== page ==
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What to do if you think your child has the flu

January 20, 2015

This year has been a particularly difficult flu season, and it’s not over yet. Experts estimate that we’re about halfway through the season (although the flu virus can often be unpredictable), and the Centers for Disease Control and Prevention (CDC) has reported an alarming number of hospitalizations and flu-related deaths. Especially concerning is the number of pediatric deaths related to the flu; 26 children have died this year from flu-related illnesses, and we know from previous experience that there are likely more that haven’t been reported.

This year’s predominant flu strain is especially nasty, and the influenza vaccine hasn’t been as effective as it has in years past. People are getting sicker and suffering more serious complications, and children are extremely vulnerable to the ravages of this illness.

With several more weeks of a difficult flu season on the horizon, here’s what you need to know if the flu strikes:

Recognize the symptoms

If your child experiences these symptoms, it could be the flu:
  • Joint or muscle aches, often severe
  • High fever
  • Chills or shakes
  • Sore throat
  • Dry, hacking cough
  • Headache
  • Extreme tiredness
  • Vomiting or stomach pain

See your child’s doctor as soon as possible

If you suspect the flu, see your pediatrician as soon as you can. There are medications that may be able to help shorten the time and lessen the severity of the illness, and the sooner your child gets them the better they will work. Don’t wait.

Encourage plenty of rest and hydration, and try to limit exposure to others in order to limit the spread of the illness.

Know whether your child is considered high-risk for complications

Young children are considered high risk for complications from the flu. Children under the age of 5 years old, and especially children under the age of 2 years old can suffer severe complications such as pneumonia and even death.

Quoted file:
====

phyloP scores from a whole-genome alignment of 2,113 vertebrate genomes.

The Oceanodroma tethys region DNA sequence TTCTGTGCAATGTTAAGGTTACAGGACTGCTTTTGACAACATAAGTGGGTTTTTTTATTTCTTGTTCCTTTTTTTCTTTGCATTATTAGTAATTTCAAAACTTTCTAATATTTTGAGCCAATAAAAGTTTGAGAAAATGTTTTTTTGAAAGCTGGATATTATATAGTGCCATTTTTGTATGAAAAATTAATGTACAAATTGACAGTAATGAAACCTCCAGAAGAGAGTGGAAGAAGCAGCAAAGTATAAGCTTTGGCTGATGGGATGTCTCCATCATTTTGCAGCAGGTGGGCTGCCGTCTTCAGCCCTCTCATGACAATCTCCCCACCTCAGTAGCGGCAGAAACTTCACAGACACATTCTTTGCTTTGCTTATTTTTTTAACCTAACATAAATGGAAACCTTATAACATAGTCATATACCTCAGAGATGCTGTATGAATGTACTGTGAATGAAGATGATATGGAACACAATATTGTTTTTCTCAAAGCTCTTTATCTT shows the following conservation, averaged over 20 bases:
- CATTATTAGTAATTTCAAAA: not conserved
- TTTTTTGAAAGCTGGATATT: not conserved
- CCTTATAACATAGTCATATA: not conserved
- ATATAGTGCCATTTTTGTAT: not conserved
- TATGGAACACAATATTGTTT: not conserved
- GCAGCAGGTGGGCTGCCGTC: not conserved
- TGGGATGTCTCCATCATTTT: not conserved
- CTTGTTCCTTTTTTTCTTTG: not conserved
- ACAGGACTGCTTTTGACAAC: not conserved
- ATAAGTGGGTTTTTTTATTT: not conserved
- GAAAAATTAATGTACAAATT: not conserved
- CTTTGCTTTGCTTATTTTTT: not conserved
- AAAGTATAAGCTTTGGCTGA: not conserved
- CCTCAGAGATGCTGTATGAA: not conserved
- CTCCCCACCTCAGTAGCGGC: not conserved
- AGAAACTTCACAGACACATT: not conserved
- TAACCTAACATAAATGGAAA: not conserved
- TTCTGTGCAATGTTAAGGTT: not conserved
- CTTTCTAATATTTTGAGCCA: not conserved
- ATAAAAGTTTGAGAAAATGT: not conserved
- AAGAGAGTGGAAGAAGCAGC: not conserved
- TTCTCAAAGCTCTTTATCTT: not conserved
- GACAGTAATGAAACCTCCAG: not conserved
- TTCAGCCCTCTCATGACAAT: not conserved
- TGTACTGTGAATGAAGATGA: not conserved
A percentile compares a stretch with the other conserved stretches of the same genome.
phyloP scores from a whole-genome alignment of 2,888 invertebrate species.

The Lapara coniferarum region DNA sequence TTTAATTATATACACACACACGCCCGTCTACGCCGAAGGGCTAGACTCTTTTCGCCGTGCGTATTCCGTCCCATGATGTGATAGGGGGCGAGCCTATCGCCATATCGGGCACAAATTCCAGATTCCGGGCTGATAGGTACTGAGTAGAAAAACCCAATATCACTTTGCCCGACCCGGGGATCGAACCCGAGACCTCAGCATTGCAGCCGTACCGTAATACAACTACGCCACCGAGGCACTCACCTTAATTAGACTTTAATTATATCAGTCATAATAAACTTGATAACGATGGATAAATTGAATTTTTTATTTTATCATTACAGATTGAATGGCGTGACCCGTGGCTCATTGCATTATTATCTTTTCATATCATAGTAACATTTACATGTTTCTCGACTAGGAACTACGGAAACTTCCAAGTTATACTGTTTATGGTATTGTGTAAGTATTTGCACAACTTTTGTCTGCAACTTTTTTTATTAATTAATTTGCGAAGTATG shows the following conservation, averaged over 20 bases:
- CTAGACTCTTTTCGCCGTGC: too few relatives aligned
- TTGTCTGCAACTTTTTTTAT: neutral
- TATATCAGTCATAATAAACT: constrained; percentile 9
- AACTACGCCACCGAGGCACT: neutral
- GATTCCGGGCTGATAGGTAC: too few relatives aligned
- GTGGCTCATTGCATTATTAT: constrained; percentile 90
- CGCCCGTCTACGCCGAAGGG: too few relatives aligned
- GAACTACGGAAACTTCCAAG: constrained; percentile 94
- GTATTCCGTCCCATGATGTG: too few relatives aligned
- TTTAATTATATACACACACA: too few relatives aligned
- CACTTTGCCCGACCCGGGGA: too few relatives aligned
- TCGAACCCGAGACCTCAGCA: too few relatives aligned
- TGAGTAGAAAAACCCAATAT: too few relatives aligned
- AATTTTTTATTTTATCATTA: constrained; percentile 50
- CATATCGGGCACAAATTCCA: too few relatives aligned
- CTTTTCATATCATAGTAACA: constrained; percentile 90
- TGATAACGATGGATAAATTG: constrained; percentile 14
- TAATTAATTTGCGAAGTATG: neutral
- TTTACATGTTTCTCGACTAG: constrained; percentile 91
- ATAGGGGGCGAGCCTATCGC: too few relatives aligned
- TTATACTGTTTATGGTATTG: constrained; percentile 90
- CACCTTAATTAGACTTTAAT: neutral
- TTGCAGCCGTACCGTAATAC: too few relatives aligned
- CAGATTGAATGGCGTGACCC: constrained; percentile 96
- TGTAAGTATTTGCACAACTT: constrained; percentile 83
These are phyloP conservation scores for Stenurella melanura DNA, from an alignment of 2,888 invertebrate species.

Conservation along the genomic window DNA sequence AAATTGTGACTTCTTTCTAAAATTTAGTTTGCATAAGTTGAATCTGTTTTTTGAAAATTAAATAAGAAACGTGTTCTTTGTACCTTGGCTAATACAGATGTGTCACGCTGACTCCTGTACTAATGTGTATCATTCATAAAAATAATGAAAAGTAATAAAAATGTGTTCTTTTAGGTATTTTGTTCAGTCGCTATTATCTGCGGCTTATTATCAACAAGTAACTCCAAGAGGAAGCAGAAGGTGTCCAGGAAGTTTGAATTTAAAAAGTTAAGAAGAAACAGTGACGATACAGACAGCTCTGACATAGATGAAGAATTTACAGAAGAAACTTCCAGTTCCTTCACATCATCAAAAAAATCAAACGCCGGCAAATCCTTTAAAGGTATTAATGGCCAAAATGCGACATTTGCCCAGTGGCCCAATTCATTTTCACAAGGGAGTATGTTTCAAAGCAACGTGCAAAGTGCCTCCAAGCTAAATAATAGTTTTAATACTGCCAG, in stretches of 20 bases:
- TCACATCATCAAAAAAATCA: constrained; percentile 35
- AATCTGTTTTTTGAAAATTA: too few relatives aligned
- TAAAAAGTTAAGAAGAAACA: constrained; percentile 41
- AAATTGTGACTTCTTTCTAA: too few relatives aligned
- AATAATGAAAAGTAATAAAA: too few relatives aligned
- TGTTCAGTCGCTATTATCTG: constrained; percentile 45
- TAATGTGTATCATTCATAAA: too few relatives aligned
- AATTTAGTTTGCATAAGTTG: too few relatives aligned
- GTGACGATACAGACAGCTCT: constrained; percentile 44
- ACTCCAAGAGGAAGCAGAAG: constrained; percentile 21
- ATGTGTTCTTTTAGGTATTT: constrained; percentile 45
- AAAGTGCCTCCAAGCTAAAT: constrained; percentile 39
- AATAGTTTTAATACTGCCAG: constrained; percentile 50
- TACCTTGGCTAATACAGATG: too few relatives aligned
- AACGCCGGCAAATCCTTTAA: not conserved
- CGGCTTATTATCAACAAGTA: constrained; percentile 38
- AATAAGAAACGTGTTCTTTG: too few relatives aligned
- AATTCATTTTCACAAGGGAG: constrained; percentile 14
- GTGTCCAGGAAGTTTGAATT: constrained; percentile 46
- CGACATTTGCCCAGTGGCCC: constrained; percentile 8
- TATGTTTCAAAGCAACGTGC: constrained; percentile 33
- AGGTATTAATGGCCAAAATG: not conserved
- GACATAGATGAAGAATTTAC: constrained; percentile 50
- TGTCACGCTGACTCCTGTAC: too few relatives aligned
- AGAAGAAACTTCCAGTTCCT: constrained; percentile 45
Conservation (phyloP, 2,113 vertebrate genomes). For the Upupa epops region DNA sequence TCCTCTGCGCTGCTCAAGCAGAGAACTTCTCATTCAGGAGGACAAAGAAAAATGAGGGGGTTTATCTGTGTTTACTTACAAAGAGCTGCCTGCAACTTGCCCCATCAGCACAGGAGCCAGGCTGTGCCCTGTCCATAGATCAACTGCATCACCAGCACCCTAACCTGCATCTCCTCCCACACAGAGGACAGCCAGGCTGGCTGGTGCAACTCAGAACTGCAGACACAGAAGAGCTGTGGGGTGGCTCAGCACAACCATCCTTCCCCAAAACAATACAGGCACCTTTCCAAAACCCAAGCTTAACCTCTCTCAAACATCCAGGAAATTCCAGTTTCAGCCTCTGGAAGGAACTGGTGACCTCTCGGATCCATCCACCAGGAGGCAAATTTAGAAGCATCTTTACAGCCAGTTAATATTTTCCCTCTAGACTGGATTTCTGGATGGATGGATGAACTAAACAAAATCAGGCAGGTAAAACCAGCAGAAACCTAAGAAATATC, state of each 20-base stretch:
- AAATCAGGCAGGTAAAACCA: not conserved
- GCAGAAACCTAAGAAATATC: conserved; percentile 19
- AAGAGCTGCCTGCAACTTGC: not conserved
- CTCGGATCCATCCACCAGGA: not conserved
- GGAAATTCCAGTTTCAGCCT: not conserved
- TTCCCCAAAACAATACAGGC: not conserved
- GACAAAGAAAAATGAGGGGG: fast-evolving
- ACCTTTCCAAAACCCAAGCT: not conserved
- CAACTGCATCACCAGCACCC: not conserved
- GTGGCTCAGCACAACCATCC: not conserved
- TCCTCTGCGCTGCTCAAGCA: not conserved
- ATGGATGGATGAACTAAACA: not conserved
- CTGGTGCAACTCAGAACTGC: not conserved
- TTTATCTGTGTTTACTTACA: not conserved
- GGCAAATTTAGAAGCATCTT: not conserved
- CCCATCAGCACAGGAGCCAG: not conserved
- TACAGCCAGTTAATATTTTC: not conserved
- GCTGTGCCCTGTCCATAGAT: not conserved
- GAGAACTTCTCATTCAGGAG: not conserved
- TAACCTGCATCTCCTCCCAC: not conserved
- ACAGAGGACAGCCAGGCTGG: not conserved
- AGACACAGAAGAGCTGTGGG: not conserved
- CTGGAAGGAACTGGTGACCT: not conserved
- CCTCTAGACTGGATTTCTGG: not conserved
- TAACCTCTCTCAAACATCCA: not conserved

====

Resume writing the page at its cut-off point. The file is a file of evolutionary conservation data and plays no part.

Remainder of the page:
Also, children with chronic illnesses such as these are at increased risk:

  • Asthma
  • Neurological and developmental disorders
  • Blood disorders (such as sickle cell disease)
  • Cystic fibrosis and other chronic lung diseases
  • Diabetes
  • Congenital heart disease
  • Kidney disorders
  • Liver disorders
  • Metabolic and mitochondrial disorders
  • Morbid obesity
  • Immune deficiencies
Pregnant women and women who have given birth in the last two weeks are also at higher risk for complications.

Talk with your doctor about whether your child needs antiviral medications

Research has shown that many people are not aware that the flu can be treated with medication. However, you need to know that there are prescription antiviral medications available that have been shown to reduce symptoms, shorten the duration of the illness, prevent serious complications (such as pneumonia) and prevent the need for hospitalizations. These medications are not used often enough, according to the CDC, and are especially important for those at high risk of complications, including young children.

Antiviral medications are most effective when they are started within 48 hours of the beginning of flu symptoms, but have been shown to be beneficial even if they’re started later. In fact, experts recommend that antiviral medication can and should be considered even before the flu diagnosis can be confirmed through lab testing.

There are two different antiviral medications that have been shown to be safe and effective in children. Oseltamivir (brand name: Tamiflu) is approved for use in children as young as two weeks of age, and zanamivir (brand name: Relenza) can be used in children 5 years of age and older. They are usually prescribed for 5 days, although hospitalized patients may need longer treatment.

If your child is showing signs of illness consistent with the flu virus, talk to your doctor to determine whether antiviral medications could help decrease the length and severity of your child’s illness.

But my child was vaccinated, can she still get the flu?

Unfortunately, yes. But that doesn’t mean that the flu vaccine isn’t important. The flu vaccine is still the best way to prevent illness due to the flu virus. Even if your child does get the flu after having been vaccinated, the vaccine can still offer some protection. It’s not too late. Get the vaccine if you haven’t already.

For more information about the flu virus, check out the CDC’s website here.